SADC: Economic independence must

THE just-ended Southern African Development Community (SADC) summit came at a time the region is working hard to strengthen trade among its member states.
We are happy that the regional grouping’s leadership has prioritised weaning the region from dependence on western donors.
There is a realisation that SADC can only spur economic growth and poverty reduction when its member states look within and exploit all available opportunities for trade and political co-operation.
The onus is on the secretariat to ensure that all the programmes mooted at the summit, which ended yesterday, are implemented expeditiously.
The task the secretariat has now is ensuring that the region benefits from the exploitation of its vast natural resources.
Wealth creation through value addition should be the mantra resonating across the entire region for the benefit of its peoples.
There is also need to strength intra-regional trade so that member states can benefit from one another’s comparative advantage.
It is gratifying that SADC has set as priority number one the improvement of the well-being of the region’s people.
This should form the core of all the programmes the regional body will be implementing until the next summit.
In fact it should be the focus of the current review of the SADC Regional Indicative Strategic Development Plan.
There is a lot of potential for growth as some of Africa’s fastest growing economies are found in the sub-Saharan region.
Zambia is one of the world’s 10 fastest growing economies and recently the Thomson Reuters Foundation named it as Africa’s third most dynamic economy after Ghana and Kenya.
Other member states should take advantage of the factors that have placed the country among the world’s most promising economies.
The country has been posting steady economic growth averaging six percent in the last five years, and has been participating in efforts aimed at boosting the regional economy.
Two such efforts are the Batoka power generation project and the Kazungula Bridge construction project, which are joint ventures mooted jointly by  Zambia and Zimbabwe and Botswana.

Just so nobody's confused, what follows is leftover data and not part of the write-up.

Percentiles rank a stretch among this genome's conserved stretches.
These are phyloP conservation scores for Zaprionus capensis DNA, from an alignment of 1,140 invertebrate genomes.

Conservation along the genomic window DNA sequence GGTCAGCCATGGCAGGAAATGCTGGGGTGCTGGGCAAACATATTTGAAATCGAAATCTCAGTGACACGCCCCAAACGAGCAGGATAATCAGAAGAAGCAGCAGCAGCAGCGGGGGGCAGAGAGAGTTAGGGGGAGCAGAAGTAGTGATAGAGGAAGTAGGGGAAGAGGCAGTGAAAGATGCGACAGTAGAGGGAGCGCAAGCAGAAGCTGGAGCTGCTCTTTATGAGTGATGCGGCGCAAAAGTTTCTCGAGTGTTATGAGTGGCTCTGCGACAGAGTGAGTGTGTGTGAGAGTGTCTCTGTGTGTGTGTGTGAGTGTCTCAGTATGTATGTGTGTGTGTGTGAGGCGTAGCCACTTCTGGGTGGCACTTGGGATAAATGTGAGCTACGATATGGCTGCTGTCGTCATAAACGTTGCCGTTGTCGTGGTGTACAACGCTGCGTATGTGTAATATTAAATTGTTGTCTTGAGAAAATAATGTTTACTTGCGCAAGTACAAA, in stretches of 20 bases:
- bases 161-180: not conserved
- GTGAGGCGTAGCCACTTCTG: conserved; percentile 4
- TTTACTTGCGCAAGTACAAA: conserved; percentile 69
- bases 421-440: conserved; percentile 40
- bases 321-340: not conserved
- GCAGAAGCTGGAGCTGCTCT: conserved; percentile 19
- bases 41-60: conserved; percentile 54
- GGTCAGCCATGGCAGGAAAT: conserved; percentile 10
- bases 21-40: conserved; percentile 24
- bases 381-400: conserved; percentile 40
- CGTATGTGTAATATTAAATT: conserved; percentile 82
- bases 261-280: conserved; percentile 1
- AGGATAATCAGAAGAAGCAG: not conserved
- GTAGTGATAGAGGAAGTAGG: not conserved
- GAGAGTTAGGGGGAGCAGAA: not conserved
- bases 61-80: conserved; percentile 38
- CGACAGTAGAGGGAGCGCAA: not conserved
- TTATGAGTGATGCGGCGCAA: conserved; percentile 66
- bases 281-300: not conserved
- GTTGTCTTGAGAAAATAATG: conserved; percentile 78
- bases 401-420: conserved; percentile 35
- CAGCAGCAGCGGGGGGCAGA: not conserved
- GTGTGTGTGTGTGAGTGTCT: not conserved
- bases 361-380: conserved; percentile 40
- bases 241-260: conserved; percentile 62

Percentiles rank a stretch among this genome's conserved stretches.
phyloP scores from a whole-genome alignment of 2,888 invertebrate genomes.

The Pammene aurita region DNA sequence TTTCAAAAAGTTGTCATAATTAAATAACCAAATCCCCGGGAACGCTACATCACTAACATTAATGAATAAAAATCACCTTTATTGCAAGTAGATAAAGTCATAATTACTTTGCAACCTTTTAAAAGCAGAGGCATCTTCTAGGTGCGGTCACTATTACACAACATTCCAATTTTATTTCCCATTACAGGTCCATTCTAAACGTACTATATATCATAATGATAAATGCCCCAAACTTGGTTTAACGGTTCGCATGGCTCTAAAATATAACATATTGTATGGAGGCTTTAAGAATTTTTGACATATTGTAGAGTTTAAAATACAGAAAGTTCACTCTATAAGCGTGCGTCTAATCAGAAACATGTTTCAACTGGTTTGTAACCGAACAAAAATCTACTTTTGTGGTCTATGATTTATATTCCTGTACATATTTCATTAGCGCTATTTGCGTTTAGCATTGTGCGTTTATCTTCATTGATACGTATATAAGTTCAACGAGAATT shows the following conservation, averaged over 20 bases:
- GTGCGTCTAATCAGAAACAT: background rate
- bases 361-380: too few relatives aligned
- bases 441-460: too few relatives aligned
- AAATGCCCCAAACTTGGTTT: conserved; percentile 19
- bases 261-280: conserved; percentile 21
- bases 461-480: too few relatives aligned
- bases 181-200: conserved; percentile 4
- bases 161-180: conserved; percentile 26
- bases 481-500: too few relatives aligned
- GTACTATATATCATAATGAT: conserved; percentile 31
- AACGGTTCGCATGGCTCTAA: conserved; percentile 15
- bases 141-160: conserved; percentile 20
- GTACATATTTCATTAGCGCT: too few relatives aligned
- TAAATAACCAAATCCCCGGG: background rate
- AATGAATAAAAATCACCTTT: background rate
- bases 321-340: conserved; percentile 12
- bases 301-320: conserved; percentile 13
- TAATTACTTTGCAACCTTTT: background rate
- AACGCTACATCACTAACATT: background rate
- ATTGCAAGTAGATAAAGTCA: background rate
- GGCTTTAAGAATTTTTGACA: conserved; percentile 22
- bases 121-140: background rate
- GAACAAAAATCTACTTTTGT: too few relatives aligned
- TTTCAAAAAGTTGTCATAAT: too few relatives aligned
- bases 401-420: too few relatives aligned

Boosting electrical energy and improving the movement of people and goods around the region are critical to addressing its over-dependence on donor support.
This is why we agree with the theme of this year’s SADC summit, which was ‘SADC Strategy for Economic Transformation: Leveraging the Region’s Diverse Resources for Sustainable Economic and Social Development through Benefication and Value Addition’.
We are confident that the new SADC chairman, Zimbabwe President Robert Mugabe, and this team will focus on human development.
The region’s expectations from Mr Mugabe and his team are high considering the various pronouncements made at the summit by the heads of state and government who were in attendance.
This region is endowed with vast natural resources, which can be exploited sustainably and transformed into wealth.
The catch-word should be value addition as the theme of the summit emphasised.
It is unacceptable for the region to be exporting raw and semi-processed natural resources such as minerals, timber and farm produce.
The multinational corporations that are extracting these resources are reaping a fortune while the people of their host countries are wallowing in abject poverty.
Worse still, these companies have been investing very little in the communities in which they operate.
In most cases they have been running cosmetic corporate social responsibility programmes aimed at hoodwinking the host governments that their operations are benefiting local people.
What we are trying to say is that now is the time SADC should stop feeding on crumbs from the foreign investors’ table and take control of its own natural resources.